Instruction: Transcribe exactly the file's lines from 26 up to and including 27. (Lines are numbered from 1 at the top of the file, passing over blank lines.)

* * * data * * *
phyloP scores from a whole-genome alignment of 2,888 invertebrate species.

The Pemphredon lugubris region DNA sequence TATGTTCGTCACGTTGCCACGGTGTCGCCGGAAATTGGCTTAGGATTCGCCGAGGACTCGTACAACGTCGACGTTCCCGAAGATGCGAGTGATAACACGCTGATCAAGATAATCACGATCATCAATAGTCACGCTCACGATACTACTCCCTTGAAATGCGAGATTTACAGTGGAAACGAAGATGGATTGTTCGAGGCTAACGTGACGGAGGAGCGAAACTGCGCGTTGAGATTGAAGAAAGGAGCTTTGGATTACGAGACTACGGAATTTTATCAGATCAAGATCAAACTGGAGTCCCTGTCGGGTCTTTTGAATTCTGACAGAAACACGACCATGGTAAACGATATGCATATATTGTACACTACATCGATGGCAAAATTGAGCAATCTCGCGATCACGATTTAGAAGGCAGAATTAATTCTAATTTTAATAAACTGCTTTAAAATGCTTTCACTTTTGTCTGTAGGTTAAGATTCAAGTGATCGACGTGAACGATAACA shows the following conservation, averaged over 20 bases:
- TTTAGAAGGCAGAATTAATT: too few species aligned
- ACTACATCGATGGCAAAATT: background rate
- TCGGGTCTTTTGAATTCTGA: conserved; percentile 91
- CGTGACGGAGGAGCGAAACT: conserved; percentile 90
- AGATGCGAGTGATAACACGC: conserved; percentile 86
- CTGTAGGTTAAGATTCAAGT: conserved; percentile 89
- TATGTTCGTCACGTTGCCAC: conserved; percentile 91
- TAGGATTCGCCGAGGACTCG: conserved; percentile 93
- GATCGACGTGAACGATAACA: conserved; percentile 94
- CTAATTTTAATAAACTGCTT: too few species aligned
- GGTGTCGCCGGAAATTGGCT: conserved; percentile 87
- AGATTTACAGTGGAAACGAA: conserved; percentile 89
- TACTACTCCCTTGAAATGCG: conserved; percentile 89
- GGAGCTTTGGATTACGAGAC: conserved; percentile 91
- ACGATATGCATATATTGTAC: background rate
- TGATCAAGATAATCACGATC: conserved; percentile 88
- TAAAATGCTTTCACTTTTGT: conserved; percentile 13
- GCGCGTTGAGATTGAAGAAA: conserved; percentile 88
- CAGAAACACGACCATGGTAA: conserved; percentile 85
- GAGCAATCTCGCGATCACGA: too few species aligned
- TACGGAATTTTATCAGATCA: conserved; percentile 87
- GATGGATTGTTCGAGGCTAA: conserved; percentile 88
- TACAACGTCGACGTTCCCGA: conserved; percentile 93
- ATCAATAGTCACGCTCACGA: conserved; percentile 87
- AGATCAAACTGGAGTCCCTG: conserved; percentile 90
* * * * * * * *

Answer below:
- ATCAATAGTCACGCTCACGA: conserved; percentile 87
- AGATCAAACTGGAGTCCCTG: conserved; percentile 90